Tag Archives: Suzy Kendall

Assault (1971)

assault1

By Richard Winters

My Rating: 5 out of 10

4-Word Review: Schoolgirls attacked by rapist.

One day after school Tessa (Lesley Ann-Down), a teen who attends a local British high school in rural England, decides to cut through the nearby woods as a shortcut on her way home. As she treks through the forest an unseen assailant attacks her, which leaves her in a catatonic state. A few days later, despite the warnings, another female student goes into the woods and is later found murdered. The police inspectors (Frank Finley, James Cosmo) have idea who it could be and are unable to come-up with any leads, which frustrates the local teacher Julie West (Suzy Kendall). She decides it’s up to her to nab the culprit, so she uses herself and some of her students as bait to lure the killer out. She drives into the woods in a station wagon, but then the car gets stuck. While she tries to back it out she gets a glimpse of the perpetrator’s face as he deposits another of his victims, but when she describes to everybody what he looks like, saying he has the face of the devil, everyone thinks she’s gone mad.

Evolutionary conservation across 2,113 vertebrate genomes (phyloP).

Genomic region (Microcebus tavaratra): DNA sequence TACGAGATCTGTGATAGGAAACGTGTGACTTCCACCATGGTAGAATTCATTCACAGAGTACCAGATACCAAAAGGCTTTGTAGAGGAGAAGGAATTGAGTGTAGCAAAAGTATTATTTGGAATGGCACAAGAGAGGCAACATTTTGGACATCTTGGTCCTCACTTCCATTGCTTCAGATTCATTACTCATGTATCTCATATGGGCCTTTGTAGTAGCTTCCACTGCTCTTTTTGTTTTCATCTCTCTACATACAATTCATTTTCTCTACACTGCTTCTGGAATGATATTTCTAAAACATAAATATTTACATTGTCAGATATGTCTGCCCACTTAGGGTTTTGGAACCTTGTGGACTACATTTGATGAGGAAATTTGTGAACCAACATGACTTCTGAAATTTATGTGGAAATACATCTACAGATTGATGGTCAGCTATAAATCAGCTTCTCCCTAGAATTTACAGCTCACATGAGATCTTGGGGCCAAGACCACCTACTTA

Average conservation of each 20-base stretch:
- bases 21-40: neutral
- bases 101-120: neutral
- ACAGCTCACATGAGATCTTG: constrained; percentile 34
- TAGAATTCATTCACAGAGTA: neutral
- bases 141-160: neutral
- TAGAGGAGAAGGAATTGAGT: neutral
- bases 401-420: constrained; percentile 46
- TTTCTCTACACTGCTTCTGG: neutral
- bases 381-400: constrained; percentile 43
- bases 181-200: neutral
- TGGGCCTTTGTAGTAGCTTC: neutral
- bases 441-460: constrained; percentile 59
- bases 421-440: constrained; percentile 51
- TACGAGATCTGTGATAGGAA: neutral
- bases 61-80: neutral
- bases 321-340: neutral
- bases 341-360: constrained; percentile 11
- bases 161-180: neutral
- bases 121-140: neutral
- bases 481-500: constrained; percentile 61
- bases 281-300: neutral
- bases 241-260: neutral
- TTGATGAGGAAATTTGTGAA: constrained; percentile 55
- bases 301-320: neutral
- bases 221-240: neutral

This is another one of those British thrillers where in an attempt to gain more interest in the film the studio would release it under different titles. In the US the film was known as ‘In the Devil’s Garden’ to take advantage of the possession craze that was occurring after the release of The Exorcist and then a few years later it got re-released under the title ‘Satan’s Playthings’ and billed as a provocative story with erotic overtones. In either case the plot, which is based on the novel ‘The Ravine’ by Kendal Young, comes-off more like a cop drama/mystery than a horror flick.